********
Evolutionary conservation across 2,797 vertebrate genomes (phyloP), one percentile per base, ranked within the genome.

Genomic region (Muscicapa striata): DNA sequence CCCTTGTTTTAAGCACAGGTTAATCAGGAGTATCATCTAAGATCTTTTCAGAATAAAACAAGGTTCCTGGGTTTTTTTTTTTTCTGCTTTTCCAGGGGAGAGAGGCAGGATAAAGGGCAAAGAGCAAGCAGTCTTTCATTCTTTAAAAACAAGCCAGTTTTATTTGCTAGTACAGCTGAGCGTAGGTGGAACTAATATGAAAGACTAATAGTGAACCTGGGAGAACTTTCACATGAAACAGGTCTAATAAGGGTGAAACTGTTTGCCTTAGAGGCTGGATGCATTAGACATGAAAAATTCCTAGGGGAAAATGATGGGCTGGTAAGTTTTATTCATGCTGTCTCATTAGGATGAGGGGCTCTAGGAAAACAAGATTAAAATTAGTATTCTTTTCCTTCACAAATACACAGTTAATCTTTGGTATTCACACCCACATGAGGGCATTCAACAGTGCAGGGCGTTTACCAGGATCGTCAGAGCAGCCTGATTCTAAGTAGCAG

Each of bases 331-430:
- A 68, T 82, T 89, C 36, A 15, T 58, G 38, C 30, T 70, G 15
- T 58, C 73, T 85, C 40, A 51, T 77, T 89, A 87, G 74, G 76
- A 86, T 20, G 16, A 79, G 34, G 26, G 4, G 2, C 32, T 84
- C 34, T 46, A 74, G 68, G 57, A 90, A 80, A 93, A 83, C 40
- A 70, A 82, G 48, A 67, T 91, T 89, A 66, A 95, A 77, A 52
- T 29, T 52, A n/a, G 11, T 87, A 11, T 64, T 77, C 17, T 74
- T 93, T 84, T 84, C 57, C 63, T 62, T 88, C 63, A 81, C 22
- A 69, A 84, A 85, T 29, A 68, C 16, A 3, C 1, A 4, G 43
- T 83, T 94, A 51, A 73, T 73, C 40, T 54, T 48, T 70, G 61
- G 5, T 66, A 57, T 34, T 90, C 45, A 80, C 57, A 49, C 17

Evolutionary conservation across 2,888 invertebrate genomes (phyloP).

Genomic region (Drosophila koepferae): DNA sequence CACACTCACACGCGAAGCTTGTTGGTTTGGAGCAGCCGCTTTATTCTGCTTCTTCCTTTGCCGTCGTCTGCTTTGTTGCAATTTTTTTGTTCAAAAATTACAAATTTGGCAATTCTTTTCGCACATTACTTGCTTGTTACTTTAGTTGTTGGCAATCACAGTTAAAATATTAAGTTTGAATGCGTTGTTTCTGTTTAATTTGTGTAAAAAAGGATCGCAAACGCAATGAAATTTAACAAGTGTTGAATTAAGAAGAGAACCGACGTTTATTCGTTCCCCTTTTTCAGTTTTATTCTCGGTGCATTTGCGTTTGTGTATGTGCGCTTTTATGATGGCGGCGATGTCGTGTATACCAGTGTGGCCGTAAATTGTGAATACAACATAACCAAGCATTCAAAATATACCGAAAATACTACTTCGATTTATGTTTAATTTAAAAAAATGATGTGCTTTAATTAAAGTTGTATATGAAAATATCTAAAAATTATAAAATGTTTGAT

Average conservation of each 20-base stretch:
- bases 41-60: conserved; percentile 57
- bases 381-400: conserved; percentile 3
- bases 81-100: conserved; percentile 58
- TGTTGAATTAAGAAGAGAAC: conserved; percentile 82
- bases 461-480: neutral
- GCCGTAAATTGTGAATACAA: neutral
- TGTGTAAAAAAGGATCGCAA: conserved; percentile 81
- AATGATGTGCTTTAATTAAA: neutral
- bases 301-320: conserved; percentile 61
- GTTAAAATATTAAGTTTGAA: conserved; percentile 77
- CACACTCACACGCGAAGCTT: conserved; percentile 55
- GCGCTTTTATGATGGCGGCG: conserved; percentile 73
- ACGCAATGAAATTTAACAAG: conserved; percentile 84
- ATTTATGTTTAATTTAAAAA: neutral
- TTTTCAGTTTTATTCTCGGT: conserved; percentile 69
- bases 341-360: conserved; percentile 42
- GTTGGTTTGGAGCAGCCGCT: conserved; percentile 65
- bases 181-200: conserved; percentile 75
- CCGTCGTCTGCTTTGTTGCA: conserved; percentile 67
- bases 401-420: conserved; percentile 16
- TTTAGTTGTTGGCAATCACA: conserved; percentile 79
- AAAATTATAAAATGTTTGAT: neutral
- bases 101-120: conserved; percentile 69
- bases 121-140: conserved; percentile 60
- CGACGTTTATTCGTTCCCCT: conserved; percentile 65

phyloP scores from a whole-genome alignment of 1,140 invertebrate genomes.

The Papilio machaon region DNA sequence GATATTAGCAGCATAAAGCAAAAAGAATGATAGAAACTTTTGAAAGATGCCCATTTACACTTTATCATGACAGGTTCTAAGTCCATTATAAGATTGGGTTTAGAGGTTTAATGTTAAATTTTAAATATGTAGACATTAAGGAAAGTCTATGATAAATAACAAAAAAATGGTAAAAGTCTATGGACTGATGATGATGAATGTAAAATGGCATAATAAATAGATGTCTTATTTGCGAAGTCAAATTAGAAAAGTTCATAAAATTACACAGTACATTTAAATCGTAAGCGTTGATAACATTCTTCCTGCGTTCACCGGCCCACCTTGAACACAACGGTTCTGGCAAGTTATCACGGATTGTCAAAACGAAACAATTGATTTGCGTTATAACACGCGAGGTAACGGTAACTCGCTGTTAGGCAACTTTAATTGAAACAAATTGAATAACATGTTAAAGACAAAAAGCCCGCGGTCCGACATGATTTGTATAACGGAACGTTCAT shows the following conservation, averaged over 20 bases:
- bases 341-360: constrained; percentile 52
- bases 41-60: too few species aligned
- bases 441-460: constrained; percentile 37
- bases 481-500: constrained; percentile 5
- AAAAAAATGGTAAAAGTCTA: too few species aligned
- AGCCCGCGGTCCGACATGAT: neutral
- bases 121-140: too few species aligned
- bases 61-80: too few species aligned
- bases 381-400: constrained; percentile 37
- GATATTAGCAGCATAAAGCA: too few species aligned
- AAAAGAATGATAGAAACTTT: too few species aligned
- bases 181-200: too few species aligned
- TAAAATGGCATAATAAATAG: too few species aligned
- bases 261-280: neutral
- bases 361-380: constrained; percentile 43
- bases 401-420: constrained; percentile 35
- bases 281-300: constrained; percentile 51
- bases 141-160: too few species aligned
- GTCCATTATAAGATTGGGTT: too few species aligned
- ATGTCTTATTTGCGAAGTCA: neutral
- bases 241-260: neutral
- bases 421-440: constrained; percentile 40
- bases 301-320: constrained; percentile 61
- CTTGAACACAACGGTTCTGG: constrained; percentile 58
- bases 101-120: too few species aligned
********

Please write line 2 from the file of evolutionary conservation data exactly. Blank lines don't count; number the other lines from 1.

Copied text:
Genomic region (Muscicapa striata): DNA sequence CCCTTGTTTTAAGCACAGGTTAATCAGGAGTATCATCTAAGATCTTTTCAGAATAAAACAAGGTTCCTGGGTTTTTTTTTTTTCTGCTTTTCCAGGGGAGAGAGGCAGGATAAAGGGCAAAGAGCAAGCAGTCTTTCATTCTTTAAAAACAAGCCAGTTTTATTTGCTAGTACAGCTGAGCGTAGGTGGAACTAATATGAAAGACTAATAGTGAACCTGGGAGAACTTTCACATGAAACAGGTCTAATAAGGGTGAAACTGTTTGCCTTAGAGGCTGGATGCATTAGACATGAAAAATTCCTAGGGGAAAATGATGGGCTGGTAAGTTTTATTCATGCTGTCTCATTAGGATGAGGGGCTCTAGGAAAACAAGATTAAAATTAGTATTCTTTTCCTTCACAAATACACAGTTAATCTTTGGTATTCACACCCACATGAGGGCATTCAACAGTGCAGGGCGTTTACCAGGATCGTCAGAGCAGCCTGATTCTAAGTAGCAG